Abolitonist Movement

By Jeremy Gronemus

Abolitionist Movement

The Abolitionist movement in the United States of America was an effort to end slavery in a nation that valued personal freedom and believed "all men are created equal." Over time, abolitionists grew more strident in their demands, and slave owners entrenched in response, fueling regional divisiveness that ultimately led to the American Civil War.
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David Walker

In 1829 a abolitionist named David Walker published a pamphlet in Boston: Walker's Appeal?to the Colored Citizens of the World. He born a free black in North Carolina, preached violence to be used as a proper response to the wrongs suffered by blacks under slavery. While many free blacks in parts of the South were known to have read it, the message most likely did not reach many slaves.
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Tactics Used

Underground Railroad a network of assistance and safe houses for runaway slaves


United groups of like-minded individuals to fight slavery as a group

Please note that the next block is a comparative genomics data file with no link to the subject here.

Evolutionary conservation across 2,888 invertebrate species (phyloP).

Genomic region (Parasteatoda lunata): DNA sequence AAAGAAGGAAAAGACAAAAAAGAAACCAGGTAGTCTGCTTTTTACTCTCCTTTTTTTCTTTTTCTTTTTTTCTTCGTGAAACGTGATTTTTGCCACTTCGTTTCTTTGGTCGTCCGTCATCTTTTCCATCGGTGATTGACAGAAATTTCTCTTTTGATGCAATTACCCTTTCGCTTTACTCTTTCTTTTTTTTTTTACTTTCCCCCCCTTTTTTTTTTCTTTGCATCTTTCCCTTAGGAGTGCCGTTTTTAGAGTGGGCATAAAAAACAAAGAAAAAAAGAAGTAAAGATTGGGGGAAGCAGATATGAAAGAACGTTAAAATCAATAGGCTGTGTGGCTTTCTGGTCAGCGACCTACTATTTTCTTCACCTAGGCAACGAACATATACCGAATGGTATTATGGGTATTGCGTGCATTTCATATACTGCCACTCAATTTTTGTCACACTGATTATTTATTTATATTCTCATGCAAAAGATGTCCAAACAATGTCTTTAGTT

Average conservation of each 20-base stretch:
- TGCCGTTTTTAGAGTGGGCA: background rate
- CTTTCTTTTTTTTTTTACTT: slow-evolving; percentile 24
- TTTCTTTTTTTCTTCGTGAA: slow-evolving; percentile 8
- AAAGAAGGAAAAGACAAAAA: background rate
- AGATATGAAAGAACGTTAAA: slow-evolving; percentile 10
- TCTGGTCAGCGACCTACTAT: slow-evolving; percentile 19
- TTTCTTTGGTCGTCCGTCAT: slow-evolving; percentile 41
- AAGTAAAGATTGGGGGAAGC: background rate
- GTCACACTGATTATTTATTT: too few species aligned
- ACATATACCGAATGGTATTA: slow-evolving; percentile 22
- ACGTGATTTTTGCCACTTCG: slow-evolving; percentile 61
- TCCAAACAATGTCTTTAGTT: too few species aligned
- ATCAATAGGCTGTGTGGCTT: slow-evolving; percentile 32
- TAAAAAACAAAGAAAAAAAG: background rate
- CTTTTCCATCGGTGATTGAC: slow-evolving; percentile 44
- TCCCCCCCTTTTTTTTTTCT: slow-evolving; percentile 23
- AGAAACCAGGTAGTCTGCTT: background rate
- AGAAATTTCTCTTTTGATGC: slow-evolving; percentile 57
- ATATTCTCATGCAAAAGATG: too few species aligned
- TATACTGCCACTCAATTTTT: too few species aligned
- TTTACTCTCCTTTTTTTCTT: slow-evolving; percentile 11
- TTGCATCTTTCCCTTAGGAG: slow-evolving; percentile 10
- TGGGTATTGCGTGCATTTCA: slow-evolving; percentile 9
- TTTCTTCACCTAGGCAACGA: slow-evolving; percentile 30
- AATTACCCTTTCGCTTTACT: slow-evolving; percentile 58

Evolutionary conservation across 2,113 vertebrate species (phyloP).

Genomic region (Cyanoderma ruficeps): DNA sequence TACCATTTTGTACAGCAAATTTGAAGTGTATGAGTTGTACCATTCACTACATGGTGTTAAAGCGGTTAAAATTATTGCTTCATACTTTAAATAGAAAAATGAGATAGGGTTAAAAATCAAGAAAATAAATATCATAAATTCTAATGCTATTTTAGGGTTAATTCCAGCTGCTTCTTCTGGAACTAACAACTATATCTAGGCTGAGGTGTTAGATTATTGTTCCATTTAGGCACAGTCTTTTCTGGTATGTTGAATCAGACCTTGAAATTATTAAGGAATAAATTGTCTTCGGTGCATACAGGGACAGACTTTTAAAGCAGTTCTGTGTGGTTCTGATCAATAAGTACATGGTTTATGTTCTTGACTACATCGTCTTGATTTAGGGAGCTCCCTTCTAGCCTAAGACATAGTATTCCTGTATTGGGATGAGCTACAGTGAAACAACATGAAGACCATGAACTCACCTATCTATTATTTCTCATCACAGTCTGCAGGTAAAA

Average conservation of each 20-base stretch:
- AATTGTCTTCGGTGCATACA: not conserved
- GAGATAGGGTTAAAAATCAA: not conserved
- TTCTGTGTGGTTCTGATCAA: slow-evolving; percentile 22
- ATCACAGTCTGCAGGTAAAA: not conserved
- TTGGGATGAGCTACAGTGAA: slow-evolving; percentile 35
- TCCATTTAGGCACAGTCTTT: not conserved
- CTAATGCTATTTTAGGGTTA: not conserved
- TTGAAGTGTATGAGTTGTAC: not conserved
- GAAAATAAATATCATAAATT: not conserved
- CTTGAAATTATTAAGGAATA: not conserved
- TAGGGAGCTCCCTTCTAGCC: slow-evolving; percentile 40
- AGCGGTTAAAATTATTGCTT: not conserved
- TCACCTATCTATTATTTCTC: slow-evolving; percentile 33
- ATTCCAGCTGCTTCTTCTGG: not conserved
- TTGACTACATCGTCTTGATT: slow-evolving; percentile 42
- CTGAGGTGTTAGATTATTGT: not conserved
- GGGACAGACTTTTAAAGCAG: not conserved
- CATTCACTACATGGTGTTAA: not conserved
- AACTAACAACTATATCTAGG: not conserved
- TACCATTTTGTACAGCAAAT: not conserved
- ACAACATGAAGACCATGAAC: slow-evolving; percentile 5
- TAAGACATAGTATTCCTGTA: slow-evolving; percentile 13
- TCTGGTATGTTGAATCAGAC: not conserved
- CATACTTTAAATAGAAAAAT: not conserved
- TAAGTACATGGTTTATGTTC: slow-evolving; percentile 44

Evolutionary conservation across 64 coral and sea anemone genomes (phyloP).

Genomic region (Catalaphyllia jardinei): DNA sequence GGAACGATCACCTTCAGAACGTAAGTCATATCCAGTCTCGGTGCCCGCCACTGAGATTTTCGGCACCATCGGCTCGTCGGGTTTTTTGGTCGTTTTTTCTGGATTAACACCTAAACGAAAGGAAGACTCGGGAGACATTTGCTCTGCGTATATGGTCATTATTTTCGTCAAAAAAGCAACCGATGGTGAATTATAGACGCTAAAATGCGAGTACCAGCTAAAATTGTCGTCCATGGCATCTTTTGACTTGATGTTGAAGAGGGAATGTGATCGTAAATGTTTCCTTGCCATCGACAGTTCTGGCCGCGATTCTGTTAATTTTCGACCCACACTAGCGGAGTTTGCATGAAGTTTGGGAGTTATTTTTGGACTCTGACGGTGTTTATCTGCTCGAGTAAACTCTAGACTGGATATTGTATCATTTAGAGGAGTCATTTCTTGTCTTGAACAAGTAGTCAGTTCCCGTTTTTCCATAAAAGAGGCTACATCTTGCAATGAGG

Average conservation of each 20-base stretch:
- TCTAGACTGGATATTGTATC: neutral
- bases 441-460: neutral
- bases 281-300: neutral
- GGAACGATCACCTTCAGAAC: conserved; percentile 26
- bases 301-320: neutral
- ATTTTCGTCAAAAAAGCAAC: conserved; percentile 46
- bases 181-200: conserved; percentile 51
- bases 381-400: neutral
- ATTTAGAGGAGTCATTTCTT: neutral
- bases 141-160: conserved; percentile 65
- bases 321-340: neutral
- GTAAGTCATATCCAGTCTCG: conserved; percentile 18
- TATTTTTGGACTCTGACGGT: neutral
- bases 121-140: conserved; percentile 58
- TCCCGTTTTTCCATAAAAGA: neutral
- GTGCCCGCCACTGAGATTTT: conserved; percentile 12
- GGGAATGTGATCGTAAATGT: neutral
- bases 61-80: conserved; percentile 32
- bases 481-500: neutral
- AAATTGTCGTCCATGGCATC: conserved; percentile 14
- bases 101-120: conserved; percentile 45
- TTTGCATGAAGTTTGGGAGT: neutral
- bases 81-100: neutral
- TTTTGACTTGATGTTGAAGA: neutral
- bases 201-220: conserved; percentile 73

Newspapers were used to spread their ideas


Created children books about slavery in hopes to raise a future generation of abolitionist

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Achievements Of the Abolisnist


  • In 1787 Congress had banned slavery in the Northwest Territory

Large numbers of slaveholders in the Southern states of Maryland and Virginia freed their slaves.


  • In 1852 Harriet Beecher Stowe published Uncle Tom’s Cabin, a forceful indictment of slavery. The book quickly became one of the most popular works of the time, and it was important in spreading antislavery sentiment in the North.


  • Emancipation Proclamation of January 1863, which declared the freedom of slaves within the bounds of the Confederacy.